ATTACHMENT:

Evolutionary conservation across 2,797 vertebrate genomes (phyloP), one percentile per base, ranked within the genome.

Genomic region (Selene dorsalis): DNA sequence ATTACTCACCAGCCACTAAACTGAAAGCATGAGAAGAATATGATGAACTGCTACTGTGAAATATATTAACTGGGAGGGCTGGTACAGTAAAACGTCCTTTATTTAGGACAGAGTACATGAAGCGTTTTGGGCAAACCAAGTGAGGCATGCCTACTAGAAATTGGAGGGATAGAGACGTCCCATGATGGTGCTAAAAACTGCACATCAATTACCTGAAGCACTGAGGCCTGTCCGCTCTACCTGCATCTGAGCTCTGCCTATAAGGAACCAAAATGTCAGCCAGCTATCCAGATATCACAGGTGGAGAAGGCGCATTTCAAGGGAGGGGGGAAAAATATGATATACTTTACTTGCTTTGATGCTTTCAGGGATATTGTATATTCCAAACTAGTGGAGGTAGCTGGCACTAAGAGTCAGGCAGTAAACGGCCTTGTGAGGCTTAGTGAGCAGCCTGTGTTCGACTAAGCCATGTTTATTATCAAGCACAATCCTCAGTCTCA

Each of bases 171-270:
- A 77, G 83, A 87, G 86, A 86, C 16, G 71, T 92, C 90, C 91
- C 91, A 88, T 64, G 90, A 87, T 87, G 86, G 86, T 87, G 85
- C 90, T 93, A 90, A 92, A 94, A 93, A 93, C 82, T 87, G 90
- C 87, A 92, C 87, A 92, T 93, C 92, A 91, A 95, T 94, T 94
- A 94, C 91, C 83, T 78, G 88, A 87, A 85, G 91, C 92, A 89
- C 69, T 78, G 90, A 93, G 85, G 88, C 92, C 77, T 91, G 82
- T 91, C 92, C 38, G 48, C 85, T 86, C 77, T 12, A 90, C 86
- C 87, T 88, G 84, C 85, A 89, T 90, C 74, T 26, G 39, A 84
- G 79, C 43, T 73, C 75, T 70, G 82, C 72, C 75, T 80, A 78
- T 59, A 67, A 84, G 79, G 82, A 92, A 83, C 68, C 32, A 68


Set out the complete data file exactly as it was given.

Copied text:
Evolutionary conservation across 2,797 vertebrate genomes (phyloP), one percentile per base, ranked within the genome.

Genomic region (Selene dorsalis): DNA sequence ATTACTCACCAGCCACTAAACTGAAAGCATGAGAAGAATATGATGAACTGCTACTGTGAAATATATTAACTGGGAGGGCTGGTACAGTAAAACGTCCTTTATTTAGGACAGAGTACATGAAGCGTTTTGGGCAAACCAAGTGAGGCATGCCTACTAGAAATTGGAGGGATAGAGACGTCCCATGATGGTGCTAAAAACTGCACATCAATTACCTGAAGCACTGAGGCCTGTCCGCTCTACCTGCATCTGAGCTCTGCCTATAAGGAACCAAAATGTCAGCCAGCTATCCAGATATCACAGGTGGAGAAGGCGCATTTCAAGGGAGGGGGGAAAAATATGATATACTTTACTTGCTTTGATGCTTTCAGGGATATTGTATATTCCAAACTAGTGGAGGTAGCTGGCACTAAGAGTCAGGCAGTAAACGGCCTTGTGAGGCTTAGTGAGCAGCCTGTGTTCGACTAAGCCATGTTTATTATCAAGCACAATCCTCAGTCTCA

Each of bases 171-270:
- A 77, G 83, A 87, G 86, A 86, C 16, G 71, T 92, C 90, C 91
- C 91, A 88, T 64, G 90, A 87, T 87, G 86, G 86, T 87, G 85
- C 90, T 93, A 90, A 92, A 94, A 93, A 93, C 82, T 87, G 90
- C 87, A 92, C 87, A 92, T 93, C 92, A 91, A 95, T 94, T 94
- A 94, C 91, C 83, T 78, G 88, A 87, A 85, G 91, C 92, A 89
- C 69, T 78, G 90, A 93, G 85, G 88, C 92, C 77, T 91, G 82
- T 91, C 92, C 38, G 48, C 85, T 86, C 77, T 12, A 90, C 86
- C 87, T 88, G 84, C 85, A 89, T 90, C 74, T 26, G 39, A 84
- G 79, C 43, T 73, C 75, T 70, G 82, C 72, C 75, T 80, A 78
- T 59, A 67, A 84, G 79, G 82, A 92, A 83, C 68, C 32, A 68